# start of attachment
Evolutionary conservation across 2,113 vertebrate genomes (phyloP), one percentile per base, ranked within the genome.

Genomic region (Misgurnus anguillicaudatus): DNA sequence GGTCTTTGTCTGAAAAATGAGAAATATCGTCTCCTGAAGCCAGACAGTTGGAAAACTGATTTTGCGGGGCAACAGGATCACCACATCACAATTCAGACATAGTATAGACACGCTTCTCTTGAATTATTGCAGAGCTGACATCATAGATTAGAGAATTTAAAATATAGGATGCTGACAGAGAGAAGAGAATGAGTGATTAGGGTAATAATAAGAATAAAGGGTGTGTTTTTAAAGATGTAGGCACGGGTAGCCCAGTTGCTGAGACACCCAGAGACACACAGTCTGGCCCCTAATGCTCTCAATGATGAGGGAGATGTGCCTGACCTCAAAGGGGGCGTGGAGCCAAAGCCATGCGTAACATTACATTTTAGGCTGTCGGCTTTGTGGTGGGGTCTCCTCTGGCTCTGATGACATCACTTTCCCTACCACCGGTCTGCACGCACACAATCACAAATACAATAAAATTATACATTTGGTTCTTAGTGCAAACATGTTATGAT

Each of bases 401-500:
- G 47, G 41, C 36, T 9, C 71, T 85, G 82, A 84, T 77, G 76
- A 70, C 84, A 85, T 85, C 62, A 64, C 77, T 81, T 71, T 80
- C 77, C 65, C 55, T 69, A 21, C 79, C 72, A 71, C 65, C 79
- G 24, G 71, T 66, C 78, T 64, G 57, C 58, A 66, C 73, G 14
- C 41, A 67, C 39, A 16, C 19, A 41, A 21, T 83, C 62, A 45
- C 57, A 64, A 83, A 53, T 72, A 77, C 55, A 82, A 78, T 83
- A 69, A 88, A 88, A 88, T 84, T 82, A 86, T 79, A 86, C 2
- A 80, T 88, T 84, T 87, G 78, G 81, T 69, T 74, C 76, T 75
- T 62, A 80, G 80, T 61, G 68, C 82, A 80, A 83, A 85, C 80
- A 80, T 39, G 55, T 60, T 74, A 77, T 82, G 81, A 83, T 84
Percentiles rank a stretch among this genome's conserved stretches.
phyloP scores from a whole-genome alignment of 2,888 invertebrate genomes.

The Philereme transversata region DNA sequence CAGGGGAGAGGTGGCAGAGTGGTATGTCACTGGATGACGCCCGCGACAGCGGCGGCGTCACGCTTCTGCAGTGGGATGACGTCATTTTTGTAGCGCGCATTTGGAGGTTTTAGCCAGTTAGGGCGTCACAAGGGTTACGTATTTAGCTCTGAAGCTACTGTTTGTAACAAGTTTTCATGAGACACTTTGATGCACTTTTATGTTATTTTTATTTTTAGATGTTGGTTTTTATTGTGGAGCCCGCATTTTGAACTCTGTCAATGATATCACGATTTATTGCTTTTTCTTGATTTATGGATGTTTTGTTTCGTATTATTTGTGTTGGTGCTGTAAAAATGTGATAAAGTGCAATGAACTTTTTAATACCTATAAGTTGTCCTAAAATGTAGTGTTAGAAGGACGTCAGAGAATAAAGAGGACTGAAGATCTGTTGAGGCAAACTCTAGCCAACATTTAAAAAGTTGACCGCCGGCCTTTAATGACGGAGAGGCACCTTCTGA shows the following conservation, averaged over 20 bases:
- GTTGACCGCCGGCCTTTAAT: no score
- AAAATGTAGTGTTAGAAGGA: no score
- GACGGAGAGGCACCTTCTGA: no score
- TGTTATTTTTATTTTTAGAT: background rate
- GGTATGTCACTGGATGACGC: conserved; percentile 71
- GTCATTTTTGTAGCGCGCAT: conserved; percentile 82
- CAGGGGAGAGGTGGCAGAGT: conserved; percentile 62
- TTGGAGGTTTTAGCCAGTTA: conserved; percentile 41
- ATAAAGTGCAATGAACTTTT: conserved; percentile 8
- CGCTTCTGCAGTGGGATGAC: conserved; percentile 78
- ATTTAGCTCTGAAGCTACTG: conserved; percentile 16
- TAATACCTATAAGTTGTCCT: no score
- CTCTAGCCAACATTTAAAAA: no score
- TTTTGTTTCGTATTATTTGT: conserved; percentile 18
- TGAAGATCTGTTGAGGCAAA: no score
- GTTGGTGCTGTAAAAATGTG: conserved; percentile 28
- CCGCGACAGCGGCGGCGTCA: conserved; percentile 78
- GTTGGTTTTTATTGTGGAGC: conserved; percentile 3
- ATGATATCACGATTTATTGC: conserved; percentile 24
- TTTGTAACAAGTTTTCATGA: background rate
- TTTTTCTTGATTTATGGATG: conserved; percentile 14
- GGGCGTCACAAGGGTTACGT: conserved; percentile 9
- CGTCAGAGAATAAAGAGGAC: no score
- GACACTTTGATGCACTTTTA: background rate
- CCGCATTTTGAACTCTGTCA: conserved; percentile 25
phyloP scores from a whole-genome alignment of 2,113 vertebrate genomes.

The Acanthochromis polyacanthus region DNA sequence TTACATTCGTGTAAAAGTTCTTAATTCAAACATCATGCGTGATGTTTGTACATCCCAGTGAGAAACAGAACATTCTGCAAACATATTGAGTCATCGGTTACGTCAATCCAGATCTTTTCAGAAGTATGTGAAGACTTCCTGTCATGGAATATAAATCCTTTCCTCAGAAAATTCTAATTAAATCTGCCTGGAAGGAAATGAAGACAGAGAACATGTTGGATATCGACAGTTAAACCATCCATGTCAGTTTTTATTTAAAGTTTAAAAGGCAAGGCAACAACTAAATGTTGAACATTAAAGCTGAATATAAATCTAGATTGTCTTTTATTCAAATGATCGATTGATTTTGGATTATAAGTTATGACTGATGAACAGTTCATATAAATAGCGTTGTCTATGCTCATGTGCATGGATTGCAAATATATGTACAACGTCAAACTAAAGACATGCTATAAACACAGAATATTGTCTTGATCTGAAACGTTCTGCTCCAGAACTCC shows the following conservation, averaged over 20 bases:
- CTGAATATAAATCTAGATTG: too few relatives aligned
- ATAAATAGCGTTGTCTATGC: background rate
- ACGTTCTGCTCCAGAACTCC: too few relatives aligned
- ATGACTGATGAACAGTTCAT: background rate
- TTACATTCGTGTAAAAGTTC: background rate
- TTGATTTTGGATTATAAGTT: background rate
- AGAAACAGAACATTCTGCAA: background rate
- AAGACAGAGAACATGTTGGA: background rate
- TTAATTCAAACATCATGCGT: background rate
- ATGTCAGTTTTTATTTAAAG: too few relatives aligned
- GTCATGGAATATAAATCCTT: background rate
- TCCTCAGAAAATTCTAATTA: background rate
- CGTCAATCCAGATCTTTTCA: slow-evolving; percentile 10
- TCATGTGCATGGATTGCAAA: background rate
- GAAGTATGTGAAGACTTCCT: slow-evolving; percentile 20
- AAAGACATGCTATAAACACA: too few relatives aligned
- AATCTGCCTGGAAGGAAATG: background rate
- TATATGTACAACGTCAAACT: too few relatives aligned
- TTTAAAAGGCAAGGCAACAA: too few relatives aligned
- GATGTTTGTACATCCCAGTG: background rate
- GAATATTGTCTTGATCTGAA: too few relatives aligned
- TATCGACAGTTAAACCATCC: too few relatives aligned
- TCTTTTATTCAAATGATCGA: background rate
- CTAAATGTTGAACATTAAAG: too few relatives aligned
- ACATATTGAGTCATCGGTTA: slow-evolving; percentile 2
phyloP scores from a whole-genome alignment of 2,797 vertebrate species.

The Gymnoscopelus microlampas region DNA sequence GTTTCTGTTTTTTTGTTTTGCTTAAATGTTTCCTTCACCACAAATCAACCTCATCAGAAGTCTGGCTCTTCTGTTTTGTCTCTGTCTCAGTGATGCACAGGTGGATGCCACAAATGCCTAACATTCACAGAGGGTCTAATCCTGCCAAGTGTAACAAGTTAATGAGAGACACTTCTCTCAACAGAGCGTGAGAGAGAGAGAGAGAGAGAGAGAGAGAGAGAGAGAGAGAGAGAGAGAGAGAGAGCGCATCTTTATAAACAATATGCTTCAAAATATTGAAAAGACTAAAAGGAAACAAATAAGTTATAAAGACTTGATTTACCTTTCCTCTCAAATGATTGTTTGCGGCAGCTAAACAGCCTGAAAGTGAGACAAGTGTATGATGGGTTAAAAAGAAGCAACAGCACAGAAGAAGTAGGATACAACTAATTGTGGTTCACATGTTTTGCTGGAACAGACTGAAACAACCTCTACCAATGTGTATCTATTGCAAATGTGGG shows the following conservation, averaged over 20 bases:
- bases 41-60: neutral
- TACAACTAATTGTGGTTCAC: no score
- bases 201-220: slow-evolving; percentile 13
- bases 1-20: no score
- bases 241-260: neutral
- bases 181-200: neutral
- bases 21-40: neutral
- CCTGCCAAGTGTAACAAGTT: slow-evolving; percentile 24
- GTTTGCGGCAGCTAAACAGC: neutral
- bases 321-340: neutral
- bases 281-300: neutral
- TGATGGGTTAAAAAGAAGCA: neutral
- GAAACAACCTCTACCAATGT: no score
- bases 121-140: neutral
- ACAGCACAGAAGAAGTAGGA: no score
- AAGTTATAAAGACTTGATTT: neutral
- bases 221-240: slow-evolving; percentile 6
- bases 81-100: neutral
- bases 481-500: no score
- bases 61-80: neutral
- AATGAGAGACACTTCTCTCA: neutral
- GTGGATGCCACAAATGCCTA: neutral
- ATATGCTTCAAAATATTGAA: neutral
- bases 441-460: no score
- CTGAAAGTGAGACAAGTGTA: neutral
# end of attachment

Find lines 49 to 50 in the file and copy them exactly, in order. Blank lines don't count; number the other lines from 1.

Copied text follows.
- TTGATTTTGGATTATAAGTT: background rate
- AGAAACAGAACATTCTGCAA: background rate